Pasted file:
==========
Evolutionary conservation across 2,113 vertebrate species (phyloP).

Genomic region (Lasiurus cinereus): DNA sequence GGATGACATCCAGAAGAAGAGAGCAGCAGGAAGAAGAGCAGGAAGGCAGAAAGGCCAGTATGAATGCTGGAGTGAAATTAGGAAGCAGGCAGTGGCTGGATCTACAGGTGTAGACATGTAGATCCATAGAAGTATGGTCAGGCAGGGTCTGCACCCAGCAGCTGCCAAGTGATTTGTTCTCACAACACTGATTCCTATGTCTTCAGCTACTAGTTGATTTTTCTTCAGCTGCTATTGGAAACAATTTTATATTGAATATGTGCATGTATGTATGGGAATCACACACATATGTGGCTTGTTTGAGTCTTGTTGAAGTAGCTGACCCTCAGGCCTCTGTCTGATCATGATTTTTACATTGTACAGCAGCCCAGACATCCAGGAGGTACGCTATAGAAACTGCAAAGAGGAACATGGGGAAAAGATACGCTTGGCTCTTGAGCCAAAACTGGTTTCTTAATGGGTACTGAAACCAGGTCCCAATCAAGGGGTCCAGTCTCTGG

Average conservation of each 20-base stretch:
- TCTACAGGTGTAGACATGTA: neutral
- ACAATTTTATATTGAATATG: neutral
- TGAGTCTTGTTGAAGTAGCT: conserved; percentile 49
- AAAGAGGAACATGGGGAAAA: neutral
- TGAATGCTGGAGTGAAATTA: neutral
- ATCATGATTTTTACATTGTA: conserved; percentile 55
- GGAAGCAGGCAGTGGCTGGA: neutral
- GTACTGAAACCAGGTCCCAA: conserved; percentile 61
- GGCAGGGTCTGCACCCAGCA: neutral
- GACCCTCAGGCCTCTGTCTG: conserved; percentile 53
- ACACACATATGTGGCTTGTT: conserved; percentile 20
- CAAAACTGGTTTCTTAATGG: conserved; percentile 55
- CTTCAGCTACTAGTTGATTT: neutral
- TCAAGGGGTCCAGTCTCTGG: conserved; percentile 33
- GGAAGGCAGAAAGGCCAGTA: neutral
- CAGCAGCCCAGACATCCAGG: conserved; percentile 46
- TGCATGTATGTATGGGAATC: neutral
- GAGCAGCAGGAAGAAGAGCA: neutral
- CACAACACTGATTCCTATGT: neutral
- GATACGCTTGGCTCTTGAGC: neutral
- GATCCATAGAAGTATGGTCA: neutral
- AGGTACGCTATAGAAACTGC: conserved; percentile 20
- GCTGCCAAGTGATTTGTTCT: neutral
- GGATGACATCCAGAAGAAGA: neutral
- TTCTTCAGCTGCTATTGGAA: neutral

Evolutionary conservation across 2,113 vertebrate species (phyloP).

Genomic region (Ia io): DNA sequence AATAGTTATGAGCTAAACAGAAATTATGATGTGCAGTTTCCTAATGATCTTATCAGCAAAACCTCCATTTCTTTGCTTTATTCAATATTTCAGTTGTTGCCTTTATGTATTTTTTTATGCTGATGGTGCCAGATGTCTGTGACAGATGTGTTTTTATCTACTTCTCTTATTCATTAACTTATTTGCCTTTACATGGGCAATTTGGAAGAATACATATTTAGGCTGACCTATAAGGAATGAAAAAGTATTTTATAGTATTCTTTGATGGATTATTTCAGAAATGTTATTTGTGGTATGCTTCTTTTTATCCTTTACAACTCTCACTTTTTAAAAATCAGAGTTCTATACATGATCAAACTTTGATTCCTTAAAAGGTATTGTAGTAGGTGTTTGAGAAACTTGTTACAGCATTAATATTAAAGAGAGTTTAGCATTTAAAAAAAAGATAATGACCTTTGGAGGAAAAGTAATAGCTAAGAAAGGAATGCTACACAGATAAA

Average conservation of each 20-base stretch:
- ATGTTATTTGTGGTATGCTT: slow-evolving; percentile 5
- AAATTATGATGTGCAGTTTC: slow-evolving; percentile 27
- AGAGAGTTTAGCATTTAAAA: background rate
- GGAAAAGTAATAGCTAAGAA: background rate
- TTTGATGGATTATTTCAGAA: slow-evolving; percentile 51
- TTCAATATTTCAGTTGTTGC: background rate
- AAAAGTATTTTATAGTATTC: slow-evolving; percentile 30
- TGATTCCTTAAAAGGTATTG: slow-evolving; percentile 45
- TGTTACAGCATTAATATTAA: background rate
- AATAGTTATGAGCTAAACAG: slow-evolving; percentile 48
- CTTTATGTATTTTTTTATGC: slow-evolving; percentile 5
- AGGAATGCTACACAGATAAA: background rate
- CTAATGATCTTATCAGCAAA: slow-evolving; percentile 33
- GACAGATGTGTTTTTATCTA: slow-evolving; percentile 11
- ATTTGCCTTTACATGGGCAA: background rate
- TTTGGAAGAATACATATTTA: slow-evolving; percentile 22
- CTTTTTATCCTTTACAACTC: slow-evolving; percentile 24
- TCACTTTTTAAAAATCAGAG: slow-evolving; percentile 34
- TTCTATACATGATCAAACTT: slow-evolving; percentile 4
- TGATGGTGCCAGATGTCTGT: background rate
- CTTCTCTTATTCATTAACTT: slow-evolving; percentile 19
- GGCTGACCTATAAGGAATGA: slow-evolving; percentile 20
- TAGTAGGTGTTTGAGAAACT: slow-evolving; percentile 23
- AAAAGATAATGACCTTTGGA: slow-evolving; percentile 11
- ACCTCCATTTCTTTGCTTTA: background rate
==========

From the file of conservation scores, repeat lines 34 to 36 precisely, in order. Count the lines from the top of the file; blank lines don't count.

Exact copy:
- AGAGAGTTTAGCATTTAAAA: background rate
- GGAAAAGTAATAGCTAAGAA: background rate
- TTTGATGGATTATTTCAGAA: slow-evolving; percentile 51